Page last updated at 14:57 GMT, Thursday, 25 March 2010

Truancy in schools in England reaches record high

By Angela Harrison
Education reporter, BBC News

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The truancy rate for schools in England has risen slightly - to the highest level ever recorded.

Statistics for the last academic year (to July 2009), show the rate of unauthorised absence rose by almost 4%.

That means that 1.05% of school sessions were missed without permission - up from 1.01%.

The government confirms that the truancy rate is at its highest level, but says that overall absence from school has fallen to a record low.

This is explained by fewer children missing school with permission.

When truancy and authorised absence are taken together, the overall absence rate is 6.27% - a slight fall on the previous year's level of 6.29%.

The government has been trying to clamp down on truancy and parents have been prosecuted for letting their children miss school - but it is proving a hard nut to crack.

When Labour came to power in 1997, the annual rate of unauthorised absence was 0.7% - a constant figure since 1994.

Parents' fault

Schools Minister Vernon Coaker said: "Overall absence has again fallen to a record low. Every day over 70,000 more pupils are now in school than would be the case if absence rates were still at the level of 1996/97.

Ultimately it is down to parents - not schools
Vernon Coaker, Schools Minister

"Schools are, quite rightly, cracking down on absence. Weak excuses for missing school, such as over-sleeping or a day's holiday, are no longer accepted - so it's no surprise that with this tougher approach there is a slight rise in unauthorised absence.

"Ultimately it is down to parents - not schools. Parents have a clear duty to ensure that their child is in school and are not simply allowing them to miss their education."

He said one-fifth of absences were by pupils known as "persistent truants" and that head teachers were targeting that group.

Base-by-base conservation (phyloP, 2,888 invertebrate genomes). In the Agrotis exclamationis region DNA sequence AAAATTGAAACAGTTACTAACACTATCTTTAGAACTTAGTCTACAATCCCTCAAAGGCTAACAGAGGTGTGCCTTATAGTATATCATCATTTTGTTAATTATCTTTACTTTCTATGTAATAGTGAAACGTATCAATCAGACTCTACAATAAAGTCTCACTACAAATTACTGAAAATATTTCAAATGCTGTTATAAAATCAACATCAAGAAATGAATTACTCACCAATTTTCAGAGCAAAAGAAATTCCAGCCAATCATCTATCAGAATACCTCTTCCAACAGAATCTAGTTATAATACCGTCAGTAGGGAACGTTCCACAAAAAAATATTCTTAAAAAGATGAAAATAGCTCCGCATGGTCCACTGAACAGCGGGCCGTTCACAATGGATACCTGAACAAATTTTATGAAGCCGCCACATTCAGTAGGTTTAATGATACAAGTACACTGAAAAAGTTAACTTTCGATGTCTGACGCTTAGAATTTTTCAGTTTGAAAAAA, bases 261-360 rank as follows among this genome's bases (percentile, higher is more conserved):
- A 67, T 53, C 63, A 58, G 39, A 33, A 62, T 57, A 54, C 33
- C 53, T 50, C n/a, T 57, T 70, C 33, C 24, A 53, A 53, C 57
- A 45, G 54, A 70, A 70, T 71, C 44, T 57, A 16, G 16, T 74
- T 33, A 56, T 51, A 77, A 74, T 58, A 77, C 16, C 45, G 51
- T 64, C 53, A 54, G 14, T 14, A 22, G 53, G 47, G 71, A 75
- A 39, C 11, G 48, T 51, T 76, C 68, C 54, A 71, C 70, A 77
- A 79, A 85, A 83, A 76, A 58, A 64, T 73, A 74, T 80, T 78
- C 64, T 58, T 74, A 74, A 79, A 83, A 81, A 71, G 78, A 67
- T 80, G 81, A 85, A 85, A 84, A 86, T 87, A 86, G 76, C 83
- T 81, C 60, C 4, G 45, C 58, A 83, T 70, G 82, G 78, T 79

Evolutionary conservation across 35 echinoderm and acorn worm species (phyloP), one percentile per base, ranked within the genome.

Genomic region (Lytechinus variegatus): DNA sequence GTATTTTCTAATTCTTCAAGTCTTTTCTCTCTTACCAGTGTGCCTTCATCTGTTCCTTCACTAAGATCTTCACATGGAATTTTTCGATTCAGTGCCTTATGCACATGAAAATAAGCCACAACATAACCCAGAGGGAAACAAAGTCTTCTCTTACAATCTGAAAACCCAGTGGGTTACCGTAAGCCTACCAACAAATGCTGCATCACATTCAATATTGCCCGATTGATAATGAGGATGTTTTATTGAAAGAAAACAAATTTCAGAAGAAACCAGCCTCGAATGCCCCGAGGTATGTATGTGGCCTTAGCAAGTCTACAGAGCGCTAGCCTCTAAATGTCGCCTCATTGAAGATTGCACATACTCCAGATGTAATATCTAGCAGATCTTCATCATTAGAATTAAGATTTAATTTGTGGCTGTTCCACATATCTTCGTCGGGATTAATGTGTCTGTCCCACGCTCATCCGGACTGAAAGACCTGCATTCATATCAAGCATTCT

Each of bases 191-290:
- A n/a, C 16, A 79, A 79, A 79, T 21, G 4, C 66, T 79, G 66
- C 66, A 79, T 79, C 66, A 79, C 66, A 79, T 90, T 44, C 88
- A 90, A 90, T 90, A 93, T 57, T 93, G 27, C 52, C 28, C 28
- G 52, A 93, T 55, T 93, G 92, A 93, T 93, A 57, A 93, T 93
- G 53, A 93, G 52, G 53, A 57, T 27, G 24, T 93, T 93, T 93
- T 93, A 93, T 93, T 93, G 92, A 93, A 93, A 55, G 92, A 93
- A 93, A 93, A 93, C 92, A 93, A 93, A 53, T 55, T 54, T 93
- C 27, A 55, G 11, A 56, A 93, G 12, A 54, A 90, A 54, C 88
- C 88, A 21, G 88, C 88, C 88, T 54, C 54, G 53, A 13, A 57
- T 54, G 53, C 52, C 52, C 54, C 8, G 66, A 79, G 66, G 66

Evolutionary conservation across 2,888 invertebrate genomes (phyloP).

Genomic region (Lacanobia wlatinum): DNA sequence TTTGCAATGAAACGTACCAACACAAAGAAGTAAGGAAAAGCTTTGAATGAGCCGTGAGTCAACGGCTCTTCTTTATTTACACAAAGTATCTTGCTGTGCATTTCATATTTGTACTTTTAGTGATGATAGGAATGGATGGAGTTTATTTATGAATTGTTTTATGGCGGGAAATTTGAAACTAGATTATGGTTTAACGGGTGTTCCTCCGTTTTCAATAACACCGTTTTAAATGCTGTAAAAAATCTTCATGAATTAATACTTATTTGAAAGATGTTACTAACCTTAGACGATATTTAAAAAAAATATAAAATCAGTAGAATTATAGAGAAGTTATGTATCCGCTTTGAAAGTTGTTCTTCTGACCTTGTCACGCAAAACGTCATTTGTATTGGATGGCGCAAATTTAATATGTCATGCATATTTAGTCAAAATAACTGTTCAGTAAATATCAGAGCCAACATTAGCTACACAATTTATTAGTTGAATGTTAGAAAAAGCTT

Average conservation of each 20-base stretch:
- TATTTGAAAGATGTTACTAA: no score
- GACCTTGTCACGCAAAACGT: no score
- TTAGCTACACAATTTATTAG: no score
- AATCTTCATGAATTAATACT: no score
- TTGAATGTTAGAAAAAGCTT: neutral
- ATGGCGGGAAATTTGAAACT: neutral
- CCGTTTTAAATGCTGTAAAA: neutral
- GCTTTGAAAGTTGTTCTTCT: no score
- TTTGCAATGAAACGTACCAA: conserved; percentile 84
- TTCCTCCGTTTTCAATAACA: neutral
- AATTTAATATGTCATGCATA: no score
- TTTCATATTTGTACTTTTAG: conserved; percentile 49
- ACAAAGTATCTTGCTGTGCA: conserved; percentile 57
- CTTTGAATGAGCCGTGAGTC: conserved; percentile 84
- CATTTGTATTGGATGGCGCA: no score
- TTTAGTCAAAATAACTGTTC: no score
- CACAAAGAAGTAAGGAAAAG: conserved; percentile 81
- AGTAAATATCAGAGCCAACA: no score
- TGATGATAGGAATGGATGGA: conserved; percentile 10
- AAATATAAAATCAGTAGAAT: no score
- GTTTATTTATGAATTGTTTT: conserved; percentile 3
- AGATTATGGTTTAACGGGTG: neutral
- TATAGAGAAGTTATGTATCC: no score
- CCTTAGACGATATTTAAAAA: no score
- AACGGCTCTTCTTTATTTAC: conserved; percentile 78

There has been progress in this area, particularly in secondary schools. The rate of persistent absentees in secondary schools is 5%, down from 5.6% in the previous year.

Across all schools, the rate of persistent absentees fell from 3.6% to 3.3%.

Children in special schools and those on free school meals are more likely than others to be persistent truants.

The figures - released by the Department for Children, Schools and Families - show that the rate of truancy at England's secondary schools stayed the same as in 2007/08, but that the rate rose in England's primary schools.

Truancy rates are highest in the country's "special schools", which include Pupil Referral Units, where children are taught if they leave or are expelled from mainstream school.

Children with special educational needs or disabilities are also taught in special schools.

Across England, areas with high levels of absenteeism include Manchester, Sandwell in the West Midlands and Newcastle-upon-Tyne.

Low levels of unauthorised absence (truancy) were found in Kingston-upon-Thames, Northumberland, Durham, West Sussex and Devon.

Across the UK, overall absence rates in Northern Ireland are similar to those in England, while those in Scotland and Wales are a little higher, at roughly 6.8%.


The opposition parties have attacked the government's record on truancy.

Shadow schools minister Nick Gibb said: "Despite over £1bn of spending the government has failed to tackle truancy. Unauthorised absences are at an all time high and 67,000 children miss school every day.

"Persistent absenteeism and truancy is linked with low levels of literacy and must be tackled. We will also allow schools to insist on enforceable home school contracts - so parents play their part in ensuring their children go to school."

Liberal Democrat schools spokesman David Laws said: "These figures are disgraceful. Despite Tony Blair promising to get a grip on this problem more than a decade ago, truancy levels have rocketed.

"It's obvious that Labour's top-down approach has failed. We need a more effective local approach involving parents, schools and the police."

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